After a horrific act of violence took his parents and destroyed his innocence, Blake retreated from the world. Now an adult, Blake lives behind locked doors and interacts only with his bodyguard, a housekeeper, and his uncle. He life is regimented and, with the help of his medications and his online therapist, he is able to cope. As long as he doesn’t have to leave his house or manage any meaningful human interaction.
When his bodyguard retires, a trio of guards takes over protecting Blake and they just happen to be in a relationship. CJ, Rex, and Malcolm are committed to keeping Blake safe, but they can’t help wanting a better life for him, one free of fear and loneliness. As the men draw Blake out of his shell, the nature of their relationship begins to change. The professional lines are blurring and Blake will have to decide if he is willing to risk his fragile existence for the love of three good men.
So the first thing you have to do with Safe Haven is suspend disbelief. So much of what happens in this book is beyond absurd and if you focus too hard, you won’t be able to find much enjoyment. Once I just accepted that the plot and the relationship aspects were utterly ridiculous, I could find a bit of fun. The most unbelievable aspect of the book is Blake’s rapid recovery once he meets his new bodyguards. While love can do wonders, Blake, CJ, Malcolm, and Rex fall in love almost immediately. Blake goes from agoraphobic and unable to sustain touch to being ready to dump his meds and commit to a long-term polyamorous relationship in the blink of an eye.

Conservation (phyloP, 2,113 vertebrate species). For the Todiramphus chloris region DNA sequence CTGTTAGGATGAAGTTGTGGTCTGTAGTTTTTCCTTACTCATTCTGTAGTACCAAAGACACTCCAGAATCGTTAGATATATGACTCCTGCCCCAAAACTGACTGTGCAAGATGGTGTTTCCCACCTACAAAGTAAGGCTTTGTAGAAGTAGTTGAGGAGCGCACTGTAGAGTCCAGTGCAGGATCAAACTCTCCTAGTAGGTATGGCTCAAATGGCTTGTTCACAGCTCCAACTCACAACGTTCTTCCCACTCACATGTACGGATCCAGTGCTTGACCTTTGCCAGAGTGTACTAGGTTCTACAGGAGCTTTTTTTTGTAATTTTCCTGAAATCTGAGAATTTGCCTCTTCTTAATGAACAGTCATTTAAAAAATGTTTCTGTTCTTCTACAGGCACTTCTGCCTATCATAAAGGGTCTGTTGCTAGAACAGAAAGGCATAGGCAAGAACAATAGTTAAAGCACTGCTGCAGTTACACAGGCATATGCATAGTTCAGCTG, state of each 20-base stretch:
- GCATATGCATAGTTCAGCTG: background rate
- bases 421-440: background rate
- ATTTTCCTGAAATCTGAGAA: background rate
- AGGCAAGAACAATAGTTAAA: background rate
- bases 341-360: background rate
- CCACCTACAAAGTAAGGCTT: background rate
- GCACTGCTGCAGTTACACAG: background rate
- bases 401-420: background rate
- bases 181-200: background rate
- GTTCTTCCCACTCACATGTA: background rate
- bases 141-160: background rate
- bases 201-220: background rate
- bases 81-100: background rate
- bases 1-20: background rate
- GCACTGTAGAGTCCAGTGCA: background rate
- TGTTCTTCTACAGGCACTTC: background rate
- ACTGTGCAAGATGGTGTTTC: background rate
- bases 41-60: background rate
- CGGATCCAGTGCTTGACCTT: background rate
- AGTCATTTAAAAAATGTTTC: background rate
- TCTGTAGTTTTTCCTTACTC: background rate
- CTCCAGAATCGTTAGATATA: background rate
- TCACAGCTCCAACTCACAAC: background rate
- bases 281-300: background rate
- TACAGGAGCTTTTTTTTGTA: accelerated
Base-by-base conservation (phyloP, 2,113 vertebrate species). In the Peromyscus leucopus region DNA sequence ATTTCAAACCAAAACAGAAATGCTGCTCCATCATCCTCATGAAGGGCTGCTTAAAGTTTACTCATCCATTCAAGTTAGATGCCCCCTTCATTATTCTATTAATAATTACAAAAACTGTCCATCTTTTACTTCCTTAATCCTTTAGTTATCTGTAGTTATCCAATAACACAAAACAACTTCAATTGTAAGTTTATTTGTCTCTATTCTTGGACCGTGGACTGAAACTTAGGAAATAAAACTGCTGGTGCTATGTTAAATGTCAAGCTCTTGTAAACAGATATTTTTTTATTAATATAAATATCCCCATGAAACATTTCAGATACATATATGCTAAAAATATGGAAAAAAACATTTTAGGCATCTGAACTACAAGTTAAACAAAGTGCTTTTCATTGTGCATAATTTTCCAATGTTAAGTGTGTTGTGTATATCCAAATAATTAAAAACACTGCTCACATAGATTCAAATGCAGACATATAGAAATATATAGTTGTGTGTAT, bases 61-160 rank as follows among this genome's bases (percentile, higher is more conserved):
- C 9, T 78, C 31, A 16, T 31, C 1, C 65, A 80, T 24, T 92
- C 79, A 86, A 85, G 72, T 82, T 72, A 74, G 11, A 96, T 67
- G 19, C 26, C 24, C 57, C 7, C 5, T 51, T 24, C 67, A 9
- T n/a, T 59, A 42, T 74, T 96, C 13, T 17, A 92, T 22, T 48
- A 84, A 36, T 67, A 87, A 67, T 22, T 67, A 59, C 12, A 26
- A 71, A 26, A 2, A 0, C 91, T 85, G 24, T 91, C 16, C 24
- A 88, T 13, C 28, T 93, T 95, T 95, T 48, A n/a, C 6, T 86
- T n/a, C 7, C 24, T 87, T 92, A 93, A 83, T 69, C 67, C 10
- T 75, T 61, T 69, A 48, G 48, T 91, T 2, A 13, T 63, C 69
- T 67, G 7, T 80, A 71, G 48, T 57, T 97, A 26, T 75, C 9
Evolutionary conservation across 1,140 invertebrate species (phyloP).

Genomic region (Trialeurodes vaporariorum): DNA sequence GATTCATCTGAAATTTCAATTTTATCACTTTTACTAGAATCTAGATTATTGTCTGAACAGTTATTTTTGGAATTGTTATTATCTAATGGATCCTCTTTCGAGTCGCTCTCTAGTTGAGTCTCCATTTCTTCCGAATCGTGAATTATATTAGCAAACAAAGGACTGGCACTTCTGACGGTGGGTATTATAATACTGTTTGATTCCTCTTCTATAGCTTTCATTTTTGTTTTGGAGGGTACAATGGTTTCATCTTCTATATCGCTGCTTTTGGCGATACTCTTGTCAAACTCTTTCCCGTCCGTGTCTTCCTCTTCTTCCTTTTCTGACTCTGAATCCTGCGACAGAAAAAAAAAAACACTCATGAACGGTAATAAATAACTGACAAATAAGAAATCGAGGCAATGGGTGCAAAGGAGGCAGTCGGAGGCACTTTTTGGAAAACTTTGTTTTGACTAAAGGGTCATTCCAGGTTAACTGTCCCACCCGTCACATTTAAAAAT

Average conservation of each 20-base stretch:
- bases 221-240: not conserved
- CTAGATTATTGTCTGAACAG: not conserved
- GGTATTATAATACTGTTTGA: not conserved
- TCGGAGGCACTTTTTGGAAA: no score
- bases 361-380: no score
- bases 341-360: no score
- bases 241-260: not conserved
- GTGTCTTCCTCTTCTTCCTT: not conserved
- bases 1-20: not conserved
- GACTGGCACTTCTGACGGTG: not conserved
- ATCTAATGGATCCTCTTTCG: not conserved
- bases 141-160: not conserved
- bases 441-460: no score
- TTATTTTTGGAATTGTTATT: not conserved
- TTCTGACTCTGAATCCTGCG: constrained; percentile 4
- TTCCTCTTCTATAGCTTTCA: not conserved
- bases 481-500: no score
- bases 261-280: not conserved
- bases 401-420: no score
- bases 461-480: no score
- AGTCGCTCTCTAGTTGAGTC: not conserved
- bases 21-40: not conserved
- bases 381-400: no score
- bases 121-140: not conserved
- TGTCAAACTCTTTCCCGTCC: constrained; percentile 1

I found this aspect of speedy healing to be particularly frustrating because until this point, Blake felt like a very believable character. Trapped by fear, he has lived his life almost entirely alone. His isolation and desperate misery really translate and you can’t help connecting with him. We see how broken he is and there are moments when it seems shocking that he has survived as long as he has. So when he gets his happily ever after, no matter how silly it seems, we’re happy for him. He is a deeply layered and complex character and the author did an excellent job of portraying the breadth of his isolation.
Unfortunately CJ, Rex, and Malcolm were just the opposite. They were utterly flat and uninvolved characters. Given their importance to the story, they barely exist on the page. They have no individuality and almost no depth. Like Blake, they seem to jump into the idea of a relationship almost immediately and, as a result, I never really believable the romantic aspects of Safe Haven. As a group, they seem to exist only construct and never develop more fully beyond this.
This was a book with definite potential, but with flat characters and a plot line that moved far too rapidly for realism, Safe Haven falls flat. Blake is engaging and emotive, but CJ, Rex, and Malcolm never even come close to being fully formed characters. Blake is certainly interesting enough to draw most readers in, but he’s pretty much the only thing propping Safe Haven up.